Travel photo porn is one of our favourite bits about telling travel stories. And it’s time again to get out the travel snaps and explain the quirky adventures behind them, in the latest edition of Slide Night.

Back in a Bit regular Jean McBain discovered an assuming church in Krakow, Poland, where behind a brick exterior lies intricate wall paintings and stained-glass windows…

Jean McBain writes: Krakow in Poland was the source of many interesting experiences, friendly encounters with fellow tourists, and beer-induced headaches for us. In Poland’s old capital we visited the mind-blowing Wieliczka Salt Mine, which was mined for 900 years, closing only very recently.

It was in Krakow that I discovered one of my favourite souvenirs, a library card for the Jagiellonian Library which was founded in the 14th century. And it was also in Krakow that we found one of the most beautiful churches in Europe.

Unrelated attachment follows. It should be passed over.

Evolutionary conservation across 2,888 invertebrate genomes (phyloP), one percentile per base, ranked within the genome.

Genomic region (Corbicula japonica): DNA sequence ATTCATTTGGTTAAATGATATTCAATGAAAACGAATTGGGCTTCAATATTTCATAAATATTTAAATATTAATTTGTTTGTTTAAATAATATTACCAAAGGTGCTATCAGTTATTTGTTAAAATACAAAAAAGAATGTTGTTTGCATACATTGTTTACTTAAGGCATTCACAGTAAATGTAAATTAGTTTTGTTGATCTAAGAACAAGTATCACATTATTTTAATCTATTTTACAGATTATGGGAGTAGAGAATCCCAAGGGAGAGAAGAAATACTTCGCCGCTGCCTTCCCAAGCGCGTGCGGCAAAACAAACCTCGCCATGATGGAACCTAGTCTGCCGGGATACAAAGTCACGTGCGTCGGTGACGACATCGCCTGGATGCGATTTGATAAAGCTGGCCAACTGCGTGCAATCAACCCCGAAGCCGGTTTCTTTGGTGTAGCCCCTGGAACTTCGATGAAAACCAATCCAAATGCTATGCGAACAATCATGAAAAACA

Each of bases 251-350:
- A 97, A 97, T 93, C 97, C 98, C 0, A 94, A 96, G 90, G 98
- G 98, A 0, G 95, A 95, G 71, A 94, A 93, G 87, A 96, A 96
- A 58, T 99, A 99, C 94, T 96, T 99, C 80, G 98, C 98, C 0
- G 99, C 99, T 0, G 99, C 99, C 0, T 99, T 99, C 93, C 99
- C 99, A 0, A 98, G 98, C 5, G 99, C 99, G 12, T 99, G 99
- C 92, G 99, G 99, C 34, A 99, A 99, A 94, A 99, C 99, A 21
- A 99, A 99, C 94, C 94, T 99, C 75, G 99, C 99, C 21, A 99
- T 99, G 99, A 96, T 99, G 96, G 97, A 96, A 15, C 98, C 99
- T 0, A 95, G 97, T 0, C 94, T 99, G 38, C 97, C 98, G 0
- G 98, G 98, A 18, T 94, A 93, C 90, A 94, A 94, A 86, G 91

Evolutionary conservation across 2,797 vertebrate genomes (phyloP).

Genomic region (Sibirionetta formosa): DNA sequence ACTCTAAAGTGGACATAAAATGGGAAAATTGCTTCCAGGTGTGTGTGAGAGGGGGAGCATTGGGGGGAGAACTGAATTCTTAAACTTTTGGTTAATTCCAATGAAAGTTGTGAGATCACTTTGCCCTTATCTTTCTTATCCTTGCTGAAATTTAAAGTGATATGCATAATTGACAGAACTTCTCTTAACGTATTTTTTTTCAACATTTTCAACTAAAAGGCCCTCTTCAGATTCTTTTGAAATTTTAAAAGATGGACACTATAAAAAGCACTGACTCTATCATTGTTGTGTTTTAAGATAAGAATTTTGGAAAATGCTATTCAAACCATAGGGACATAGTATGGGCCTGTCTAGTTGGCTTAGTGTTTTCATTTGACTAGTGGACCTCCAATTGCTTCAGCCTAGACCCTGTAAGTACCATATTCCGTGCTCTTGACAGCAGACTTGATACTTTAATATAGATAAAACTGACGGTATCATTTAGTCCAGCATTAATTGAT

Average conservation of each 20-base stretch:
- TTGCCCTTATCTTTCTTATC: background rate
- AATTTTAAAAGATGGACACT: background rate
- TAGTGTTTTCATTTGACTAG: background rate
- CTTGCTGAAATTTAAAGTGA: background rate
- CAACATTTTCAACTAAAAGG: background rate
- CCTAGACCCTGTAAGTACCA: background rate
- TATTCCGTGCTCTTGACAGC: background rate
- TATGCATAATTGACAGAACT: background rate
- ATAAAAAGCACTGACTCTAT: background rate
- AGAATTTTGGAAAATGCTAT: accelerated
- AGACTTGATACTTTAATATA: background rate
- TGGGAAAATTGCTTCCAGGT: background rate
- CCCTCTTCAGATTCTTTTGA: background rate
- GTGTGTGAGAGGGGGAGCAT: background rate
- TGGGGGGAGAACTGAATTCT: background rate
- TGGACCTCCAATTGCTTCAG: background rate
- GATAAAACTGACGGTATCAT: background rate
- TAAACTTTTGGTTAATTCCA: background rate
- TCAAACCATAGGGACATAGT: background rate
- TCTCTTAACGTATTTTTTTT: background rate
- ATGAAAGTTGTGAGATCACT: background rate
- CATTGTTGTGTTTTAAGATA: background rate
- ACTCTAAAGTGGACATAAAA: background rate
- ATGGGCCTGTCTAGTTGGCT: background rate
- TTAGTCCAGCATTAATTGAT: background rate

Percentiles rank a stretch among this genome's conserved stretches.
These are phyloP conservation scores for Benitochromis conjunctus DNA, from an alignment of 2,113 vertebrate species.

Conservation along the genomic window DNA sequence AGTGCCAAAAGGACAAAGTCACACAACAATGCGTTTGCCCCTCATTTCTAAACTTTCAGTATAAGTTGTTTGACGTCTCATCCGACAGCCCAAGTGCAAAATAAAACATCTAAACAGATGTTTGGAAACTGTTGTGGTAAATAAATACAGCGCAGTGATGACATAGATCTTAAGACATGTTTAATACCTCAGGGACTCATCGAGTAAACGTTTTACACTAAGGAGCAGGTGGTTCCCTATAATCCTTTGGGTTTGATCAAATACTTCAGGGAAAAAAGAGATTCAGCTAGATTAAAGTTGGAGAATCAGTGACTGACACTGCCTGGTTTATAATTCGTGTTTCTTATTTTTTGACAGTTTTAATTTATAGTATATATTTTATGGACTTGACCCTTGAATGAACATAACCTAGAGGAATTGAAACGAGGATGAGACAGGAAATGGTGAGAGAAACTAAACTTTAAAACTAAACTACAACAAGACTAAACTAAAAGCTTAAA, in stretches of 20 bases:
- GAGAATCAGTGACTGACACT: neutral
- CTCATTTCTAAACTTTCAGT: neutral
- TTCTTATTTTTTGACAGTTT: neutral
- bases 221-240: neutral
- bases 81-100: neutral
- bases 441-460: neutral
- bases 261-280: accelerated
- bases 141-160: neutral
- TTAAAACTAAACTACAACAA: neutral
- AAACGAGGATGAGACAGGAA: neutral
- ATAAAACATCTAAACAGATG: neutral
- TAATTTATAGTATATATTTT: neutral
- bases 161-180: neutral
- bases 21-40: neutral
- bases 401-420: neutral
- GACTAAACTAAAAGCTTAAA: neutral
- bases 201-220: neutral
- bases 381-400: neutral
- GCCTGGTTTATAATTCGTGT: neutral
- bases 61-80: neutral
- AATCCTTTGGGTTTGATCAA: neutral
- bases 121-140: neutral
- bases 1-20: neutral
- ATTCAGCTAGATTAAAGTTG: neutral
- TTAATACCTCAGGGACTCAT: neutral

The Franciscan order established a branch in Krakow in the 13th century. Time passed, they built a church to service the monastery, and then in 1850 disaster struck.

A fire destroyed much of Krakow’s old town and gutted the Franciscan Church. After the exterior was patched up the monks took the courageous decision to employ a young artist called Stanislaw Wyspianski to design the interior. The result is an Art-Nouveau fantasy, with a swirl of murals in a mix of natural and geometric patterns. The masterpieces are the stained-glass windows. Above the western entrance is a huge window depicting God in the process of creating the universe, although the imposing figure made me think of Gandalf from Lord of the Rings.

You can find this unassuming-looking church at: Plac Wszystkich Swietych 1, Krakow, Poland

Read more from Jean at her blog hollow legs, hungry mind.

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